- what follows is only a sort of short emotional reply, which I was unfortunately unable to repress, so apologies to all -
I was lucky enough to attend the Locarno screening of the Munich Filmmuseums' 20 minute assembly of the footage - and have to say that I wholeheartedly disagree with Phil Hall ...
Before the screening I've only seen the pieces included in 'One Man Band' and after reading Peter Tonguettes' wonderful contribution was of course eagerly looking forward to see it finally - but I couldn't have been more entranced or devastated.
I'll have to admit that Welles' and also Kodars' performance made me crying shamelessly.
The fragments of 'The Dreamers' are in my opinion simply the most openly beautiful, ethereal and mourning pieces of film that I've ever seen (in that sense, little else can equal it in Welles' work) - the sense of loss and longing and at the same time the embodiment of strength in Kodars' performance is extraordinary - ever since I heard her speaking 'Left or right, Marcus, but never home again' - the sound of these words kept me haunting.
Also visually the fragments are nothing less than enchanting - if Kodar described Welles as being 'secretly romantic' - this is the film to see, hear and feel the meaning of these two words.
The dark, yet incredibly warm and diffuse colors - easily combining and surpassing whole gallerys of both Romanticists and Impressionists - the quiet composition of the scenes contribute their share to the wistful, yet powerful tone, whereas the mood is at all moments extremly balanced.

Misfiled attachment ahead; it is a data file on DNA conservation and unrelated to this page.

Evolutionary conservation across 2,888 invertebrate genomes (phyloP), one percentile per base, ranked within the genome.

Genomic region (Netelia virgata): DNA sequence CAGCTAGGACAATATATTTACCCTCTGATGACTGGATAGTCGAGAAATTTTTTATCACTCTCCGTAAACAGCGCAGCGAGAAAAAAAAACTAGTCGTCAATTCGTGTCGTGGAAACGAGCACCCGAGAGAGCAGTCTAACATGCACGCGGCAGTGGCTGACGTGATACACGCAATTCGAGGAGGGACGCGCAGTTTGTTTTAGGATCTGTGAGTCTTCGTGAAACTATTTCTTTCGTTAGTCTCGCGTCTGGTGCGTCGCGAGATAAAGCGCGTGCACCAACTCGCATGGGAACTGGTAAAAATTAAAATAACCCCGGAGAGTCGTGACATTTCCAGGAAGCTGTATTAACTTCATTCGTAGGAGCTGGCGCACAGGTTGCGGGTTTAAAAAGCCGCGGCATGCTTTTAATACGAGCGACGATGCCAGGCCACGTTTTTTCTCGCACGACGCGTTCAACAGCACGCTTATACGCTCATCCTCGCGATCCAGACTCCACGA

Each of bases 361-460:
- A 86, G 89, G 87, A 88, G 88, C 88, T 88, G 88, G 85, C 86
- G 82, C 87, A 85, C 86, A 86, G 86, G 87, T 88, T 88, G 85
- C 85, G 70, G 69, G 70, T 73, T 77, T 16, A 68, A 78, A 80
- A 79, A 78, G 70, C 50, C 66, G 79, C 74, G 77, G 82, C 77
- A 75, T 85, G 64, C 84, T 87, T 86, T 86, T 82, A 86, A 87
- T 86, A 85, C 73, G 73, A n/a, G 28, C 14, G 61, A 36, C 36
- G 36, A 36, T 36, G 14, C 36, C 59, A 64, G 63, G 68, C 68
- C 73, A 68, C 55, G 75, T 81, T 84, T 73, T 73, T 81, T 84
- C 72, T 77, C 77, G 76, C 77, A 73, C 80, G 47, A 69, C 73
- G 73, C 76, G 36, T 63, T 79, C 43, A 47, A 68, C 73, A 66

Sadly, Hall maybe right when he says that "this ambitious project was doomed to failure from the beginning" - but this can only be seen in relation to the words heard in the film: "There is no justice in the world"
Both performances are out of question, the existing pieces of film are magnificent -
what rests is the question of the "box office value or name recognition" of Kodar and what Geoffrey MacNab called in a recent article in 'The Independent' the "one commodity Welles never had enough of in his lifetime: money."
I think that nobody here is likely to agree with Hall on this ...
In a way, there is good fortune that “The Dreamers” is so obscure. Welles’ talent was without peer and it is best for those who love his work to celebrate his many deserved triumphs and not be bothered by this small, shabby post-script to his career.
Instead I'm desperately hoping that it will be shown in as many places as possible and will see a release on DVD - to give more people the chance and delight of seeing these pieces which (can) give us a hauting hint of what once again could have been ...